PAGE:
• Which topics does your student seem well-versed in?
  • By observing how they're completing the exercise, can you glean anything about the way that they think?

Keeping these questions in mind while going through the exercise with your student can you better understand where your student is at and inform your future lesson plans.

Build a Relationship

Too many tutors get lost in the actual teaching part of tutoring and forget that tutoring is a very personal thing for a lot of people. It is important that you have the required knowledge and skills needed to teach your students, but it's even more crucial that you form a good relationship with them.

A good tutor-student relationship means that the student will be more willing to open up to you if they have any questions. Furthermore, they'll also probably be more receptive to whatever you're teaching them if they view you as a friendly figure as opposed to an authority figure.

Building up a relationship doesn't happen in one tutoring session, so this is something that's important to keep in mind throughout all of your sessions. Make sure that every single tutoring session, you're making a clear effort to get to know your student better. This will establish in your students' minds that you are a trustworthy person and someone they really want to learn from.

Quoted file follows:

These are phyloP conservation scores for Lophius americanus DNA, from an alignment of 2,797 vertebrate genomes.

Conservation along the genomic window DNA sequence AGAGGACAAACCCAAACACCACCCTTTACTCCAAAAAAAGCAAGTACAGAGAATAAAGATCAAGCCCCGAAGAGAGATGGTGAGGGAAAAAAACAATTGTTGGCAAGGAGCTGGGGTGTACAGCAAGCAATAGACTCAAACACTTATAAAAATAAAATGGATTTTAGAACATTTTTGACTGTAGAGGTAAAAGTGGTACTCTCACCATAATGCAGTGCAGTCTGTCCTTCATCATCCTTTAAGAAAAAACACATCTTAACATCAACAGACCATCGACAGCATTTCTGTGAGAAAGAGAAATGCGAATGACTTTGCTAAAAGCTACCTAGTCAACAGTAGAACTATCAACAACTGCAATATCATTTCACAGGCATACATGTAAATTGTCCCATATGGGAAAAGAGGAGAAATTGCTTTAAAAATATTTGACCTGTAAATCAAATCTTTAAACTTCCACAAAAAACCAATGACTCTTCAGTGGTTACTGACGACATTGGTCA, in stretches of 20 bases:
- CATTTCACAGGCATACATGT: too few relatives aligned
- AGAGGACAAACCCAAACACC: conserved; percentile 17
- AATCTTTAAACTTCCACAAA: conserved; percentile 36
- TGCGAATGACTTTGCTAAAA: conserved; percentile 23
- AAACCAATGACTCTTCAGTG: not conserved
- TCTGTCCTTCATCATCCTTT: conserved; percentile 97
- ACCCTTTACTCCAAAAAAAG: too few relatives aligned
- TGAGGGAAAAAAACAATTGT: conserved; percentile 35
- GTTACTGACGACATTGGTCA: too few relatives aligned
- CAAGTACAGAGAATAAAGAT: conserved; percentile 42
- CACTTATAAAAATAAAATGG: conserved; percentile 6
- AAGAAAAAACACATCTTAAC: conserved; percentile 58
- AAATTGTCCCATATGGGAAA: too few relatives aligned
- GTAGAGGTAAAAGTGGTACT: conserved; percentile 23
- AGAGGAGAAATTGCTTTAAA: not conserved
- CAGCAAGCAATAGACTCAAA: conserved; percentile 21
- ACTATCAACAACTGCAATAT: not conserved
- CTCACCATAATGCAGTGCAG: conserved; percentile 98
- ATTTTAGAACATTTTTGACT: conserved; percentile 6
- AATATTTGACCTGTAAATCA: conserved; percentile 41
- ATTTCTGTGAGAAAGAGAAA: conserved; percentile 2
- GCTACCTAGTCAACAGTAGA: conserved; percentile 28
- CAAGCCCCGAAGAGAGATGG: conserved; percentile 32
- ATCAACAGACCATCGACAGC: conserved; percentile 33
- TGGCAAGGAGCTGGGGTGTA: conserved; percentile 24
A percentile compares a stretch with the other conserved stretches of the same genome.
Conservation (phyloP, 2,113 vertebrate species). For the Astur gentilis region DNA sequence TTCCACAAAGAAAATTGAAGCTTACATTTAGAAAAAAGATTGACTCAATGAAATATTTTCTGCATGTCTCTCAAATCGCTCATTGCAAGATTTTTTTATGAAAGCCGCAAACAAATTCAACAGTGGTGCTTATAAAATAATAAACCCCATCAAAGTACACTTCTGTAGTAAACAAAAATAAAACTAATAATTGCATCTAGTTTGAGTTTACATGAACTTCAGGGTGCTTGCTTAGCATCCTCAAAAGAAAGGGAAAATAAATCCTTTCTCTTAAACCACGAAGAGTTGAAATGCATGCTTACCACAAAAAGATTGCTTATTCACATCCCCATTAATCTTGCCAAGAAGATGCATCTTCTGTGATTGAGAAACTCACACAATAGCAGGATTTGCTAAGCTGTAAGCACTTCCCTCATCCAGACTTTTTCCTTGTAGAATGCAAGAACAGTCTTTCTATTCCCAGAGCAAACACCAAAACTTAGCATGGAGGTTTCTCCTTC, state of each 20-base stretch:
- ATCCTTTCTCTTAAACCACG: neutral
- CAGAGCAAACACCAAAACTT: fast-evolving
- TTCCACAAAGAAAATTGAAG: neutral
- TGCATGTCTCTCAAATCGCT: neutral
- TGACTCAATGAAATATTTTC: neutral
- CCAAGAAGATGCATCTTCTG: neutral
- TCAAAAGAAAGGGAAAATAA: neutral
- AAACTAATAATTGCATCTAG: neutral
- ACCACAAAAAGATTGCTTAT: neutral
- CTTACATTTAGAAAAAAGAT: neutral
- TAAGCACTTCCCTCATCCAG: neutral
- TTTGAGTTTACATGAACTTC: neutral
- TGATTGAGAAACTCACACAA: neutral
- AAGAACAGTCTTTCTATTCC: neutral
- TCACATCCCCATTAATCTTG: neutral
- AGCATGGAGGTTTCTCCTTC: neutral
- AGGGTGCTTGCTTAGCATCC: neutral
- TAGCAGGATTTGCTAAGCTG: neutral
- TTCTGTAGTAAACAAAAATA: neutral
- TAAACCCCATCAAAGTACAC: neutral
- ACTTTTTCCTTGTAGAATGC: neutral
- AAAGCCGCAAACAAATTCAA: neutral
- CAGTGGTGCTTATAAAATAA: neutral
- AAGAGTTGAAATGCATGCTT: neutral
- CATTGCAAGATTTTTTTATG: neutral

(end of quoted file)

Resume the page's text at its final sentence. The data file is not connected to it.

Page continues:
Evaluate Needs of the Student

Every student is different, and using the same lesson plan for every single one of them is bound to result in lots of frustration for both you and your students. For each student you have, you'll want to evaluate their needs as you go along and adjust your lesson plans so that they better fill those needs.

The initial exercise you asked the student to complete will be helpful in this matter. On top of this, make it a priority to encourage your student to speak about what they want and what they feel they could work on. This way, you'll better understand which areas and topics you should be focused on, and the student will also feel heard (resulting in better learning).

Though it's important to understand the needs of students, make sure that you don't overemphasize certain topics. It's good to give more practice in an area that the student is weak in, but you have to make sure that they understand the rest of the topics that you're teaching as well, and don't end up falling behind.

Give Students Opportunities to Do

One of the best ways to learn something is by doing it. According to a lot of studies, students pick up tasks significantly better and faster if they are given the chance to do them and try it out.